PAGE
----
‘Ello everyone! Another 48 Hrs.? More like Isn’t This Just the First 48 Hrs? Relevant! The first 48 Hrs. was a classic buddy cop adventure with Nick Nolte and Eddie Murphy. Why change anything up … at all, is probably what the writers were thinking. Let’s Go!
- The Good – I thought this movie was rather entertaining if you pretended it was a standalone movie. I liked Nolte and Murphy’s dynamic, I liked the plot from a buddy cop perspective, I liked how gritty it felt. The things that kill it, I think, are easy to look past if this is something like a Tango & Cash, a standalone buddy cop action-comedy. One of the better BMTs we’ve seen in the past few months I would venture.
- The Bad – This movie is waaaay too similar to the original. I have a theory on this: the movie is a sequel to a buddy comedy from five years prior. I think they felt obligated to reset the franchise after such a long hiatus, and they planned to innovate in the third installment. That blew up in their faces when the similarities between this and the first were a major criticism upon release. Otherwise there is a horribly ludicrous scene in which Murphy is standing in a bus that then rolls over three times while everyone notes “well that is unlikely” as if the lampshading helps. The reset is aggravating as well since we just spent an entire film with Nolte and Murphy yelling at each other, why do we have to go through that again? Also …
- The BMT – Jamie pointed this out (to be fair), but it is the claim to BMT fame for this movie. Besides being a quintessential example of a sequel going overboard mimicking its predecessor, the aforementioned twist is … more terrible than I ever realized. Consider: Kehoe is posited to have been the drug kingpin Iceman operating out of the SFPD since prior to the first movie (at least 7 years prior to the second film when Reggie saw him during the heist). But yet, in the first film Kehoe is the one who tells Jack about Reggie in the first place … ultimately this means Reggie will be wandering about the police station with every opportunity to tell everyone that Kehoe is the Iceman. The twist is incredibly bad. What I wouldn’t give to be in the writers’ room when someone remarked “Hey wait a minute … doesn’t this conflict with the first movie?”. And that is why this movie is still BMT, shocking oversights like this.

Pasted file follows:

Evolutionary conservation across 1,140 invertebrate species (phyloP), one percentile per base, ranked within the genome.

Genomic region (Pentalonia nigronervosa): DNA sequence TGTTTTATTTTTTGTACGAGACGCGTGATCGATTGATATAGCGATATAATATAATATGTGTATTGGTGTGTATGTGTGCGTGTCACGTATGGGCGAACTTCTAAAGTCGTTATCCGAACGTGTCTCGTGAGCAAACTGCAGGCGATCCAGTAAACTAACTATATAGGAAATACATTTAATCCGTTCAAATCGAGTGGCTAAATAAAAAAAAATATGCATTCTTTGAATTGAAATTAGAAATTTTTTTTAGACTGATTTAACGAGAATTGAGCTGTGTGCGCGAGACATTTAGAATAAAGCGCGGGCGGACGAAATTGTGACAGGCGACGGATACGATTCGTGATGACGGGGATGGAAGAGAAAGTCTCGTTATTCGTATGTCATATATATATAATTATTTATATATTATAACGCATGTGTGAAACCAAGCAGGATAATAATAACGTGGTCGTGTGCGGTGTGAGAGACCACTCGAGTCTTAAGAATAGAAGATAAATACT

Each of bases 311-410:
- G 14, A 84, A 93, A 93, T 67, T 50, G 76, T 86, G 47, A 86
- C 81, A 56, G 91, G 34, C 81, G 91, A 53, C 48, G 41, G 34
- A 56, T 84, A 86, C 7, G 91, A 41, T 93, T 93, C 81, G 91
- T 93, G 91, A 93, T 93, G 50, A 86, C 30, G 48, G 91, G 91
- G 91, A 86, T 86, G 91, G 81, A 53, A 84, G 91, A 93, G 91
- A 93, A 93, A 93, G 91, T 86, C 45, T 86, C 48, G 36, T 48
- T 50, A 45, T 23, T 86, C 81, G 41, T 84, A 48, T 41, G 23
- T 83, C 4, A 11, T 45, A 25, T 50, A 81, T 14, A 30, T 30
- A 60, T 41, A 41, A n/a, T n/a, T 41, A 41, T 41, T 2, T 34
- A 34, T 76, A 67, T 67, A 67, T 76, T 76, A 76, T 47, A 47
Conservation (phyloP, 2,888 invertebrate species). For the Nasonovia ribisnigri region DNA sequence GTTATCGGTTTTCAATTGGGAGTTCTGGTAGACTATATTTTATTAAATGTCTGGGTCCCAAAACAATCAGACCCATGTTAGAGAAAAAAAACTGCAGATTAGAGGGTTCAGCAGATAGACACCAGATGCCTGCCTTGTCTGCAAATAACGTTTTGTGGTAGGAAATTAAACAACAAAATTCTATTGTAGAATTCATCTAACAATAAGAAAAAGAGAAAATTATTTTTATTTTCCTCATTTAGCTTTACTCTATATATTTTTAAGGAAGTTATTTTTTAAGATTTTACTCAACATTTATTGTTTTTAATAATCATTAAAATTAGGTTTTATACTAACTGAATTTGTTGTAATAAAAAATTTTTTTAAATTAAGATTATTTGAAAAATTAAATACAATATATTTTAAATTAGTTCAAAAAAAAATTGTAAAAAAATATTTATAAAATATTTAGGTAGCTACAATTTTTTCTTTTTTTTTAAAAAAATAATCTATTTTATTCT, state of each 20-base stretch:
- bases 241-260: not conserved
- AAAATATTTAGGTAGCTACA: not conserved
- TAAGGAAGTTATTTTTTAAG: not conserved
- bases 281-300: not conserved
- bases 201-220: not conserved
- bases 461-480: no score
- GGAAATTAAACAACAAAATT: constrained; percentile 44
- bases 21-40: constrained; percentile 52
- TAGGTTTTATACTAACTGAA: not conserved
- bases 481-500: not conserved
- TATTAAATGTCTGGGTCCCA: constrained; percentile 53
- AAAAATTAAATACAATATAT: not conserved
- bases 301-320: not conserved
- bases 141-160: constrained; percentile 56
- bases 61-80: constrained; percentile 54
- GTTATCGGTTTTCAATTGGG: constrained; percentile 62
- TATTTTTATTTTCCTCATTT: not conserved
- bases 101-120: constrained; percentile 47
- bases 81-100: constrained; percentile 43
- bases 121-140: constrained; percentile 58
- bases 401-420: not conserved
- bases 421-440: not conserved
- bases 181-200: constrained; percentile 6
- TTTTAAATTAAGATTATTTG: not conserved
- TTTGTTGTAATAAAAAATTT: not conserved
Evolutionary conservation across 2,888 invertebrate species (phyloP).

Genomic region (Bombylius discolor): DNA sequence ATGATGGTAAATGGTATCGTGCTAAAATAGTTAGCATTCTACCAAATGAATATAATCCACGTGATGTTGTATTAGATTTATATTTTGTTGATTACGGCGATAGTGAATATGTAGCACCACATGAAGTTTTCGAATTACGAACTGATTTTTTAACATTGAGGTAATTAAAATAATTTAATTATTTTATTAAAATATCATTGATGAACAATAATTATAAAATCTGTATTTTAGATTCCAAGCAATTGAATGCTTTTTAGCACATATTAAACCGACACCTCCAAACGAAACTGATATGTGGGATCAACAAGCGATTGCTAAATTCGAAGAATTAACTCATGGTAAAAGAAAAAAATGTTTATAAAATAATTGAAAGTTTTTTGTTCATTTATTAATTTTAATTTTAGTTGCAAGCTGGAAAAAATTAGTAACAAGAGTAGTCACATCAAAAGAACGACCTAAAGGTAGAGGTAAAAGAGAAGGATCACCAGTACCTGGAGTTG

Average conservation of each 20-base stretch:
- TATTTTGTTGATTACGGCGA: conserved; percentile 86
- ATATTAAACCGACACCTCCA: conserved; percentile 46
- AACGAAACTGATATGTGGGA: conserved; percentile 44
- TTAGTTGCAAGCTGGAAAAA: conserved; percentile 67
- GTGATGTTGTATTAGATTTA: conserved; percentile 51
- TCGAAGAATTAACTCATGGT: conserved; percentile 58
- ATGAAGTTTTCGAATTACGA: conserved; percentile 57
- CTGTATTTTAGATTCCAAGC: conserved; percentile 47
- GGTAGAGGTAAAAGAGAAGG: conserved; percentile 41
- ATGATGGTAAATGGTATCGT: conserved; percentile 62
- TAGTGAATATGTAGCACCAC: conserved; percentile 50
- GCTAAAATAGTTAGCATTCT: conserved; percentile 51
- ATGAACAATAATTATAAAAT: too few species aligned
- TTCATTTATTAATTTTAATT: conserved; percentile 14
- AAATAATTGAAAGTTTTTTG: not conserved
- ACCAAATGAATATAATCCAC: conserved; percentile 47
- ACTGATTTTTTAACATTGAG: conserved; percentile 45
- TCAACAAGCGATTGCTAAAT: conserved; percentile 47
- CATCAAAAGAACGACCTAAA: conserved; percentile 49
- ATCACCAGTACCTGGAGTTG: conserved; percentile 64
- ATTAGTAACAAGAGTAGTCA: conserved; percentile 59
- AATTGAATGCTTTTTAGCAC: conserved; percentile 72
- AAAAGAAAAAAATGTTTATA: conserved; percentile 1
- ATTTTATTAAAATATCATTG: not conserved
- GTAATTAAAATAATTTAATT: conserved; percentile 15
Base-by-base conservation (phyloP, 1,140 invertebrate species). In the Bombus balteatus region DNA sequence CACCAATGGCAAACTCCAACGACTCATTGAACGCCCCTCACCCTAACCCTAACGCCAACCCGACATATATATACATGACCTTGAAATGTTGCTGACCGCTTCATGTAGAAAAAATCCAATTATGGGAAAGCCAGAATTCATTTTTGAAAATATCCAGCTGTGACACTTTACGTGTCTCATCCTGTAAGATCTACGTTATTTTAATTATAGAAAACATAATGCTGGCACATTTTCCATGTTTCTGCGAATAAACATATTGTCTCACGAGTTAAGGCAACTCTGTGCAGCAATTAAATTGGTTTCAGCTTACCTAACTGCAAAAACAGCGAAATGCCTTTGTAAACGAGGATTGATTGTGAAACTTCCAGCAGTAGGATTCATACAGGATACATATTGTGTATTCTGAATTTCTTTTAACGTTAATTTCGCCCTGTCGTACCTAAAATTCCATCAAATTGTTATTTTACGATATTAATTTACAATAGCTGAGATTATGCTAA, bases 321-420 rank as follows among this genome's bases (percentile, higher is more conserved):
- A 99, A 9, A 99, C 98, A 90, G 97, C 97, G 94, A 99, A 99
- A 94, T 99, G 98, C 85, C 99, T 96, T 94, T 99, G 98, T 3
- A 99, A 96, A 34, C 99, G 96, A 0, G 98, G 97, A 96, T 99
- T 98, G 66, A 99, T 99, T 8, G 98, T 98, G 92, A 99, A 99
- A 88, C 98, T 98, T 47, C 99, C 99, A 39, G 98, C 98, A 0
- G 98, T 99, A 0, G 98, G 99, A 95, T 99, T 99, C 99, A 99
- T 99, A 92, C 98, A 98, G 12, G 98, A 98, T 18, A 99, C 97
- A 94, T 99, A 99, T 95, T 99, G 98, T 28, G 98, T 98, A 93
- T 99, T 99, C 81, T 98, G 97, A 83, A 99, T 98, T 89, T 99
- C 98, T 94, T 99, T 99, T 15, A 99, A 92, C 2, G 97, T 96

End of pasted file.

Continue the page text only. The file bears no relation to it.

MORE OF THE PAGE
So in the preview I noted that the director was known for his love of westerns and that genre having a heavy influence on his films. So let’s Sklogify (or Remake) it with a little western rewrite. Jack Cates is a loose cannon among the US Marshals often getting a little rough and tumble when apprehending villains in the wild (wild) west. Reginald Hammond is a gunslinger in prison for bank robbery. When Cates finds an old wanted poster among the wreckage of a manhunt gone wrong, he thinks Hammond might know what is up (and might be able to save him from a hangman’s noose) and so he springs him and they go on the run. Indeed, the notorious Iceman, a vicious train robber and gang leader that many Marshals believe to be more myth than reality, appears to be the potential culprit of a planned kidnapping of Hammond to prevent the Iceman’s secret from getting out: Hammond had discovered years before that the Iceman was a US Marshal using his badge as cover for his ruthless crime spree, and had perpetrated the bank robbery that put him in jail as a means of protection. Now working together the unlikely duo, US Marshal and fugitive, have to take down the dirty US Marshal posse before they meet untimely deaths! Another 48 Hrs. seems like a weird name considering I’m remaking this as a stand alone movie, so it would need something else. Maybe just 48 Hrs., considering I’m not sklogifying the first movie (although I could, call me Netflix).